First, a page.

ABA therapists are at it again

As I blogged about here, advocates for Applied Behaviour Analysis like to claim that their field has reformed, leaving its abusive history (and Lovaas) behind. It seems they like BF Skinner, master manipulator of rats and pigeons, instead now. For more on this, see my last article, or this fantastic article here . As much as I’d really love to believe that things have changed, my sources say they haven’t. And how can they, given that the very premises of ABA completely erase the person-hood of the “client” by reducing them to their “observable behaviours” and the inferences of a (usually) NT therapist?

I found another post by an ABA therapist that I thought provided some interesting talking points, written on behalf of the poster’s “friend”. Apparently this friend is dealing with a 4 year old client that “head-bangs and head-butts her in the stomach and face”. His parents, of course, are totally awful because they “spoil him rotten and will end therapy if he cries/tantrums longer than 15 minutes.” The ABA therapist complains that he “will start headbanging out of nowhere” if he wants to stop doing therapy, and “only wants to play by himself”. What a nightmare, right?

Before we even get started on the advice this therapist received from her fellow ABA therapists, there is so much wrong with the original post I could write an entire article just on that. First, there is the part where the therapist decides that this behaviour is the client “trying to get attention”. Not, I dunno, feeling overwhelmed/miserable/fucking pissed off with the whole therapy situation. Not the fact that he might feel trapped working with this person who doesn’t even seem to like him, on things are most likely far beneath his actual abilities, presumably for 40 hours a week. Not that he might actually want to be alone? Nope, he’s definitely attention seeking because that’s what neurotypical kids do (supposedly. I think connection-seeking is a more accurate term, but that’s not what’s going on here either).

Then, there is the therapist’s complaint about the parents. The parents are bad parents because they LISTEN to their son? Because they hear that he’s upset and he hates this and it probably scares the shit out of him, too, and eventually, they stop it for the day? I just wish they’d listen to themselves, too, because they probably know that ABA therapy is. not. working. An ABA therapist would label all of the feelings I described above “escape from tasks”. And their only response, as described below, is to coerce the client into participating anyway by changing the kind of carrot they’re dangling in front of him, and how often they dangle it.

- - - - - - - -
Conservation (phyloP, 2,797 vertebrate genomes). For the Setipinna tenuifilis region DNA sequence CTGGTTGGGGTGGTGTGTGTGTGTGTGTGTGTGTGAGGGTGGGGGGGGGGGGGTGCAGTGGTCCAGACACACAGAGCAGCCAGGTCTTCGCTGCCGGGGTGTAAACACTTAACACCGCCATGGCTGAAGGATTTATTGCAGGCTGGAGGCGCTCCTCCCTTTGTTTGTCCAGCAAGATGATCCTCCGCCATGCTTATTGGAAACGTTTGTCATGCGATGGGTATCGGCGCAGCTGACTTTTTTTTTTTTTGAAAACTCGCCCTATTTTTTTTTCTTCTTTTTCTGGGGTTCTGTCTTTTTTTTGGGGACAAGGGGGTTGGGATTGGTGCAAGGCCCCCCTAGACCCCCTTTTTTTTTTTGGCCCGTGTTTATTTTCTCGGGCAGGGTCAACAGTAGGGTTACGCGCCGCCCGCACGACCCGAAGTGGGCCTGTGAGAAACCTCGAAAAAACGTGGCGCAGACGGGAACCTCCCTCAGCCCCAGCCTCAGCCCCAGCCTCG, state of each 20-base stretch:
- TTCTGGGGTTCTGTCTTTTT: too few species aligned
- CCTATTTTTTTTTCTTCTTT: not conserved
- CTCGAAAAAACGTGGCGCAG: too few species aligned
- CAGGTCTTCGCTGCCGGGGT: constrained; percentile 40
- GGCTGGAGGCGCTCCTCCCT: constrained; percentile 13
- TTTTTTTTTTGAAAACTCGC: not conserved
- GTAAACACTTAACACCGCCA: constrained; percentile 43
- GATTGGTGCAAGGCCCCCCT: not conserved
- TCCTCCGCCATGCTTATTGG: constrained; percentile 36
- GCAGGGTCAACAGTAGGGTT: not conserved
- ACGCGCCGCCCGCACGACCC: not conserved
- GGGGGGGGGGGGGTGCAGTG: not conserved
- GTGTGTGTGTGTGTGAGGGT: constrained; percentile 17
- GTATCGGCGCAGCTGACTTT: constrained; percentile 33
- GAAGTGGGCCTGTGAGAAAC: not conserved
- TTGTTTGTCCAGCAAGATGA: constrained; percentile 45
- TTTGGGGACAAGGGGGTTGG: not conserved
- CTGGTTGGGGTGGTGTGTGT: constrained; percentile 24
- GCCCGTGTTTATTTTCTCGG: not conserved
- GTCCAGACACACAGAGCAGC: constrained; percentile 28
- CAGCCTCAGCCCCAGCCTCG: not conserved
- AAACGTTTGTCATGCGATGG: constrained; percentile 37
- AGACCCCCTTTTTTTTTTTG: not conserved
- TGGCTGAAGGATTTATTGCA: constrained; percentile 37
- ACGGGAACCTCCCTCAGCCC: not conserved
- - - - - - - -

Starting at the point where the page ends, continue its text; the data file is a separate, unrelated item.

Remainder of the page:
Now we can get into the comments. The first comment, which describes another ABA therapist’s work with a similar client, provides quite an interesting example of how ABA typically looks in the day-to-day. Apparently, after jumping on the trampoline with the client for a month to “pair” (establish the therapeutic relationship before starting any actual work), the therapy sessions moved to the client’s indoor swing. The therapist would put the child in the swing, give the demand (referred to as the SD), and let go of the swing if the child responded correctly. He’d then get to swing for a few seconds, before the whole thing would repeat.

There are a couple of things that stick out to me about this. The first is that the “pairing” process seems to take a very long time- this isn’t the only time I’ve heard ABA therapists talking about “just playing” with a client, doing things they enjoy, for the first few weeks of working with them. So I’d like to say, to any parents who watched their child’s first sessions of ABA and then decided that everything looked great and their child was having fun, the actual ABA therapy probably hadn’t even started yet. The therapist does not use any formal coercive tactics during “pairing”, so this phase cannot be seen as characteristic of therapy sessions down the line, nor does it tell you anything about how the therapist will treat your child if they do not comply with demands.

The second point, which has been made by a lot of autistic adults and constitutes one of our major concerns with ABA, is that this is nothing but compliance training. And it’s disturbing and unethical. Is it okay to teach a child to associate something that they love (swinging) with doing what the therapist asks them to do? The therapist’s demands can be as arbitrary as “touch your nose”. What the child learns from this is not just the concept/word “nose”, but that whenever they do what they’re told, they get to feel happiness, enjoyment, freedom. Over and over again, probably hundreds of times an hour. If that’s not mind control, what is?